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Arrested development

Published 19 June 1994
Style Magazine
51st article

Goodbye sailor: pre-dinner fun with Santa Margherita's port police

I didn't intend to have a sailor in my car on the drive from Santa Margherita to the Hotel Splendido at Portofino, but as I was under arrest there was no choice. I had left my car in a perfect spot in the harbour at Santa Margherita. True, there were signs around seeming to say "Who leaves a car here dies", but so what? I was a tourist. We wandered past the old-fashioned shops on the front, pausing to have a two-colour ice-cream of great quality at a gelateria called, believe it or not, Slurp. When we got back, the car was surrounded by two men with a tow-truck, three sailors and what appeared to be an admiral.

"We'll just get into the car and drive off," I said to Vanessa. "Ignore them." But the group got very excited. The tow-truck men kept saying "Forty thousand lire", and the police kept saying "Papers", all in Italian. We were escorted to the lovely 19th-century building that houses the port police. There the admiral turned out be a captain. "You go back to hotel, we keep girl," he said. "You bring papers and money, we release girl." Vanessa was used to this by now, the Swiss police had tried it a few months ago. There must be something about her schoolgirlish looks that attracts the authorities.

Eventually we set off for the hotel, with the sailor to keep us under control. Once in my suite I showed him my passport, driving licence and car papers. "You come to Santa Margherita with me," said the sailor. "I have bath, you go to Santa Margherita with photocopies," I replied. He phoned his captain. "Captain says I bring you to Santa Margherita," said the sailor, definitely getting fed up with it all. I called the concierge. "Mr Winner, this how we do it in Italy, this is the law," said Signor Fausto Allegri. "That is not how we do it in Michael Winner-land," I explained patiently. "In Michael Winner-land, you call the captain and tell him I am the most famous film director in the world, I am editor of The Sunday Times, I am closely related to the Pope. Tell him anything, but make sure it works." "I will call you back," said the concierge. He did, a few moments later. The captain had agreed to waive all demands for money and accept photocopies, but I had to pay for a taxi for the sailor to get back. "A sensible resolution," I said. An hour later, the tow-truck man rang. Could he have 40,000 lire? "Of course, I'll leave it at reception," I said generously £18 was cheap for the fun of it all.

The next day, remaining adventurous, we entered the lovely old harbour of Portofino and chose the Ristorante Delfino, right on the waterfront. You sit facing one of the great views of the world. The totally preserved, tiny harbour, the multi-coloured houses with washing hanging from them, bobbing boats, fishermen unloading their catch, a hill, a castle, a church. It was just like an old Sophia Loren movie. Carmelo Carluzzo is the 34-year-old chef-owner here and his beautiful wife Palma fronts the show. He knocked up a wondrous trofietto al pesto, sort of spaghetti and potatoes, all green and very good. Then a mixed grill of fish, langoustine, lobster, sea bass and swordfish with courgettes, aubergines, seconi and onions. The fish so fresh that you realise with great force the difference in flavour and texture of fish just from the sea as opposed to the London "days-later" variety. I finished off with lemon sorbet and espresso. All miraculously good. One of the most pleasant meals ever.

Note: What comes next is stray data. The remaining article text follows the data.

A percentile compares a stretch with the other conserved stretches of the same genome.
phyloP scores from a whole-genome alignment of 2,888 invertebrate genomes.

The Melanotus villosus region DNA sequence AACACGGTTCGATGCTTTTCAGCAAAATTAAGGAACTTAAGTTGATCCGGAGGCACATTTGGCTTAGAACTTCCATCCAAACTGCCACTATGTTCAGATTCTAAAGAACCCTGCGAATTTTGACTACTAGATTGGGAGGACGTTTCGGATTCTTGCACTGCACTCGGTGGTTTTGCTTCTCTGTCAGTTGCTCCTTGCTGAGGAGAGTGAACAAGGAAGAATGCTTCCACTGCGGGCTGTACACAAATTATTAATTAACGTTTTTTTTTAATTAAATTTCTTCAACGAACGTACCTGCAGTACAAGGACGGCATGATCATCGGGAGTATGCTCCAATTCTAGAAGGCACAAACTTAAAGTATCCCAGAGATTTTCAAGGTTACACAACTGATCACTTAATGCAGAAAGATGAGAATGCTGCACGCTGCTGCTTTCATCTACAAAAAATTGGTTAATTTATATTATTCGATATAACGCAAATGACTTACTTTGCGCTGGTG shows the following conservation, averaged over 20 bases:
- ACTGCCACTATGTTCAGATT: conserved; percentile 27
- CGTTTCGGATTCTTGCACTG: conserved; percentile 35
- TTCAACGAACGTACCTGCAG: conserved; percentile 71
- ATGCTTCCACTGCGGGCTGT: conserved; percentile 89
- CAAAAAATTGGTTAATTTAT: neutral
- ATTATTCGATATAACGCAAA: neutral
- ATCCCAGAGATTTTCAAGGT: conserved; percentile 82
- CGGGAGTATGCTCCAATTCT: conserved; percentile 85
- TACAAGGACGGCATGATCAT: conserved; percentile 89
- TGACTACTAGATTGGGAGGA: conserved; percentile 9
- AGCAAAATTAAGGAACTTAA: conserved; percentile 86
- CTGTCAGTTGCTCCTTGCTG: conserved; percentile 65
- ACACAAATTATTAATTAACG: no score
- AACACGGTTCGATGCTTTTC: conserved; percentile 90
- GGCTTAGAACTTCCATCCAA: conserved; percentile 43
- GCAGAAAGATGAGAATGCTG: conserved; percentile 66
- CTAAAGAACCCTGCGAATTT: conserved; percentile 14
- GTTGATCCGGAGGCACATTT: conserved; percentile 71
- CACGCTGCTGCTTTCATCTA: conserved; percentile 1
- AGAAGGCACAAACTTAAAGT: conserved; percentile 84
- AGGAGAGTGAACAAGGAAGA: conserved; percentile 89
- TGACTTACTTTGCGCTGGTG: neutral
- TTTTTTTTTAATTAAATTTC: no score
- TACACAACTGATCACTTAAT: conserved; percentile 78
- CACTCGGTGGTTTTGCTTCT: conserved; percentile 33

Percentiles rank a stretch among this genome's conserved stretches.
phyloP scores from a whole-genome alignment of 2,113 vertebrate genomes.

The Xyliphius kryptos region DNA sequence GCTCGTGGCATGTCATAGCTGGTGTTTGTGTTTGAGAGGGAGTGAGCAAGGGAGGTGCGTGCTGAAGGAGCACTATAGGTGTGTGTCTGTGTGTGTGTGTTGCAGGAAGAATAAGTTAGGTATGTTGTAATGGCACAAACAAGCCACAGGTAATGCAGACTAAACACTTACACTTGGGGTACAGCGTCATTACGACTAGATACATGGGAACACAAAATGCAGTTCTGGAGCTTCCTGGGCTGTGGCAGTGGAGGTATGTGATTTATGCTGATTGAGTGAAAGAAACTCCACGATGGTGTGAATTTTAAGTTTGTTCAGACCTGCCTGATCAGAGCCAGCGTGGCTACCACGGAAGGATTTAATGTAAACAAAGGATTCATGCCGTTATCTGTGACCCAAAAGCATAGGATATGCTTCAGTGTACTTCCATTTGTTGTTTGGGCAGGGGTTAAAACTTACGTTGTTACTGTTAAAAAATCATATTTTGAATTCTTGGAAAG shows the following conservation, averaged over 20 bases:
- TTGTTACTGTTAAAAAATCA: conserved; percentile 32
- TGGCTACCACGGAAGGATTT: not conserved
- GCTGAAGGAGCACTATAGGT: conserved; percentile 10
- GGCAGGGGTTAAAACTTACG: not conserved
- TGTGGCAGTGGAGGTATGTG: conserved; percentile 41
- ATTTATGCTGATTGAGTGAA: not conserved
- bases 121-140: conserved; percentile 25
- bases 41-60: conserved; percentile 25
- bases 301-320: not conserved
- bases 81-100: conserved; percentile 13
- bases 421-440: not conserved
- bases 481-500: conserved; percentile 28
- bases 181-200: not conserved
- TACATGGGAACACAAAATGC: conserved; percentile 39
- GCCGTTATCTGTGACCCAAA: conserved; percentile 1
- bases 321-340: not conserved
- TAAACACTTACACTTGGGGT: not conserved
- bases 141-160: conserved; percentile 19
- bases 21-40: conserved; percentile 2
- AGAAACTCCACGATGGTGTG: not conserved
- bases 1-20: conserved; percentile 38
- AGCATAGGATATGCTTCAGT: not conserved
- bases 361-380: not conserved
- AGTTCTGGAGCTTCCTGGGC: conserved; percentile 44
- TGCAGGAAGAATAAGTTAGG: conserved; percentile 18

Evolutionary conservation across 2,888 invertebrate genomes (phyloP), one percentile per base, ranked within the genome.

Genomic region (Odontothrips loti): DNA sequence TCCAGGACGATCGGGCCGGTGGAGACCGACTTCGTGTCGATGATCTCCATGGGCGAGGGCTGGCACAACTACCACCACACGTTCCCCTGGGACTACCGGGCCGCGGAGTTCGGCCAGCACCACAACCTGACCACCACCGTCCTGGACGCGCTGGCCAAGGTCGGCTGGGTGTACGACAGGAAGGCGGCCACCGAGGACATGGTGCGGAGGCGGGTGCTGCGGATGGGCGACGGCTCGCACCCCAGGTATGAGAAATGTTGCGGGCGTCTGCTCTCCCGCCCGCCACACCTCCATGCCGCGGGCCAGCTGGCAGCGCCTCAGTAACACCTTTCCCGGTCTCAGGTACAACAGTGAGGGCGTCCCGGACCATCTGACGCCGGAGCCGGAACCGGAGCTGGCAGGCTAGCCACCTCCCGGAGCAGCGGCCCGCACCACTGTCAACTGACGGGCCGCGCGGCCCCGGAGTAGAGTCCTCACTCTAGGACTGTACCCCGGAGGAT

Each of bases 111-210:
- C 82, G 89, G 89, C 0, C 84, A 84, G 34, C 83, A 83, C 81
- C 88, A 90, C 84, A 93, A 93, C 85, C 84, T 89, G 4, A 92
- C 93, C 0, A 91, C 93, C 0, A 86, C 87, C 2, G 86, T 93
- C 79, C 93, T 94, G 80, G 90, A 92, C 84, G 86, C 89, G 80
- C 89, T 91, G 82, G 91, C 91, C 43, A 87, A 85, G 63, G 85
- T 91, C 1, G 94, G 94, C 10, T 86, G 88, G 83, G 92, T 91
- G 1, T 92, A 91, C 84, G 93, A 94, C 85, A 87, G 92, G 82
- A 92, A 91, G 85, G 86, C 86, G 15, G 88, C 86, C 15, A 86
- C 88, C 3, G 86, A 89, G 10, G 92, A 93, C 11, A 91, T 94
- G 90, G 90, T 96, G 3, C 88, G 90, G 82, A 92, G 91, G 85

Two days later, we tried Lo Stella, the restaurant next door and with the same incredible view. Another delight. Vanessa had pansotti with nut sauce (ravioli filled with veg) and then langoustine. I had a salad and then fish ravioli, the house speciality which they only do for two people. So I paid and ate a bit more! Finally, a very creamy tiramisu. During all this, a man with a guitar sang I Found My Love In Portofino, the old Dean Martin hit Volare and a lot more. I like being in old Sophia Loren films. It's much better than real life.


As regular readers of The Sunday Times, may we congratulate you on your appointment of Michael Winner to your team of splendid columnists. Every Sunday my wife and I fight to see who can be first to the Style & Travel section, and turn immediately to his column to read of his latest exciting exploits with all his famous friends, and to devour his trenchant and discerning critiques of the restaurants he favours with a visit. We cannot understand how his columns, which are models of modest and self-effacing reporting, evoke so much personal antipathy to such a distinguished film-maker. After all, this country has so few people of Michael Winner's accomplishments of whom to be proud. Thankfully, because he shares the names of so many of his well-known friends with us through his column, it is clear that many famous people are only too pleased to dine with Michael and whichever exceptionally lovely lady he may be escorting at the time. We should consider it an honour to be placed at the next table to him and to be able to admire his charisma close at hand.
ME Pettman, London W2